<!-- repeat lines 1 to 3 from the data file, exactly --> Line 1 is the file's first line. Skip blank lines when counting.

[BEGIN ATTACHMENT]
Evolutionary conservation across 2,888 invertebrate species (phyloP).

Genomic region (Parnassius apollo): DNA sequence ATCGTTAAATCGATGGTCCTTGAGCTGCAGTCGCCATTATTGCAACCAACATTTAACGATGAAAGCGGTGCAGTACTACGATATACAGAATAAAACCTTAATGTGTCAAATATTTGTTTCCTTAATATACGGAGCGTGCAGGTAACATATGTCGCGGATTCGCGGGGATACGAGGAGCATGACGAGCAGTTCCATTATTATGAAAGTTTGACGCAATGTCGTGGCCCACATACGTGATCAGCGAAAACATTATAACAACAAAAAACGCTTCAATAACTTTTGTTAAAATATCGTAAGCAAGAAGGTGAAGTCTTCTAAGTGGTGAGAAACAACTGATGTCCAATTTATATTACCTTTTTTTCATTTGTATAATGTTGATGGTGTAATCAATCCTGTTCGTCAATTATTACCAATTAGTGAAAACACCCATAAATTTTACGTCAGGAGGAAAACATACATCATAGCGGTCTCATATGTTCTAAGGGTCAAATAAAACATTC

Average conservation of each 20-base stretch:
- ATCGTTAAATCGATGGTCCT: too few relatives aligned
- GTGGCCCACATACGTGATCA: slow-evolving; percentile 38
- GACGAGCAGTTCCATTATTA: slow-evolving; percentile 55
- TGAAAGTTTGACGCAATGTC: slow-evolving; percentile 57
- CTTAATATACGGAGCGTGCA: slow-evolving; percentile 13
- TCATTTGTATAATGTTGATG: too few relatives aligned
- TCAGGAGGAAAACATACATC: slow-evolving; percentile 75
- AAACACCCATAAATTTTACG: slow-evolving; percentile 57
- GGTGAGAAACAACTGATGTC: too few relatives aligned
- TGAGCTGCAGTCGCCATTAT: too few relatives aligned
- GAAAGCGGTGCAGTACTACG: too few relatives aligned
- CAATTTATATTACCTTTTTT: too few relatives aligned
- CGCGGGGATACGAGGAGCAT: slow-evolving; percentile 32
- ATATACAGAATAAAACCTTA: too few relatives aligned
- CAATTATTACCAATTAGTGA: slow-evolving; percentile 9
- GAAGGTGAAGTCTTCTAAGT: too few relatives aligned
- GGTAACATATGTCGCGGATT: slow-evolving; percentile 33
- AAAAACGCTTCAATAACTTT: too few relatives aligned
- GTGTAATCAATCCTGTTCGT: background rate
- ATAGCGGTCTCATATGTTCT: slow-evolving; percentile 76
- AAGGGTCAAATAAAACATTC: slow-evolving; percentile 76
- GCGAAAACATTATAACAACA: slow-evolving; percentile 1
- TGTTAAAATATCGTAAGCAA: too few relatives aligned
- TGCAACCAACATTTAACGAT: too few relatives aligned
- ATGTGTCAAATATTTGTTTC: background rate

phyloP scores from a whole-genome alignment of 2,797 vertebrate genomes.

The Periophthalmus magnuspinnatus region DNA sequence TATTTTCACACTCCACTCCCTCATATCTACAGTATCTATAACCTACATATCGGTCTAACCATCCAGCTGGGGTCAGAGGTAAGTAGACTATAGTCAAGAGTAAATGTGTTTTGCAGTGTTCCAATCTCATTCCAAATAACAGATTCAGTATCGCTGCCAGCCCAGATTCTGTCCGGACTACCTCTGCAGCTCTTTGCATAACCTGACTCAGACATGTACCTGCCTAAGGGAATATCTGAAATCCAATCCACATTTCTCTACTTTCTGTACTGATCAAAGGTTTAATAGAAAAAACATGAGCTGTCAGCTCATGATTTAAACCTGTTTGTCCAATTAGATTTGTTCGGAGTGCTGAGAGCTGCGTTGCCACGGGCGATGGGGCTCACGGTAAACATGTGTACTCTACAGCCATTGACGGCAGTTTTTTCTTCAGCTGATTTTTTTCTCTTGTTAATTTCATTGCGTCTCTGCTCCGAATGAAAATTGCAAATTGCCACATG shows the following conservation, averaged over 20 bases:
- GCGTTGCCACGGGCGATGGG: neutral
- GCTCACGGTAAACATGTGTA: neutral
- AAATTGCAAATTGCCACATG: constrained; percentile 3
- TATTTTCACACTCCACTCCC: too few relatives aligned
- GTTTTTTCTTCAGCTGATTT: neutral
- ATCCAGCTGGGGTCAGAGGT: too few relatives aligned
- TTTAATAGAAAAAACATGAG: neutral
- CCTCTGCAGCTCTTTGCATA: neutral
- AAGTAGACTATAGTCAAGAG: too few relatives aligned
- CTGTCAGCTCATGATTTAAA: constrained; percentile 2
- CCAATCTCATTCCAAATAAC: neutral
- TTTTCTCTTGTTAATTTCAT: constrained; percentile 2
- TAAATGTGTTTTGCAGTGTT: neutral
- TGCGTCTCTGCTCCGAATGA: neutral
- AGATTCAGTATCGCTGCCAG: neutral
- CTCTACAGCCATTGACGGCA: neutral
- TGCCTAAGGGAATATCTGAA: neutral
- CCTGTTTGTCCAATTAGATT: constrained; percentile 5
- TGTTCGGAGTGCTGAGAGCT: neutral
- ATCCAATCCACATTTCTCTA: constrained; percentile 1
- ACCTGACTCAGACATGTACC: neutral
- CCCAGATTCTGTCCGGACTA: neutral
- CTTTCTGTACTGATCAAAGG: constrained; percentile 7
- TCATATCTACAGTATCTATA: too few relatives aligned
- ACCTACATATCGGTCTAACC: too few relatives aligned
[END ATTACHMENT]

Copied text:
Evolutionary conservation across 2,888 invertebrate species (phyloP).

Genomic region (Parnassius apollo): DNA sequence ATCGTTAAATCGATGGTCCTTGAGCTGCAGTCGCCATTATTGCAACCAACATTTAACGATGAAAGCGGTGCAGTACTACGATATACAGAATAAAACCTTAATGTGTCAAATATTTGTTTCCTTAATATACGGAGCGTGCAGGTAACATATGTCGCGGATTCGCGGGGATACGAGGAGCATGACGAGCAGTTCCATTATTATGAAAGTTTGACGCAATGTCGTGGCCCACATACGTGATCAGCGAAAACATTATAACAACAAAAAACGCTTCAATAACTTTTGTTAAAATATCGTAAGCAAGAAGGTGAAGTCTTCTAAGTGGTGAGAAACAACTGATGTCCAATTTATATTACCTTTTTTTCATTTGTATAATGTTGATGGTGTAATCAATCCTGTTCGTCAATTATTACCAATTAGTGAAAACACCCATAAATTTTACGTCAGGAGGAAAACATACATCATAGCGGTCTCATATGTTCTAAGGGTCAAATAAAACATTC

Average conservation of each 20-base stretch: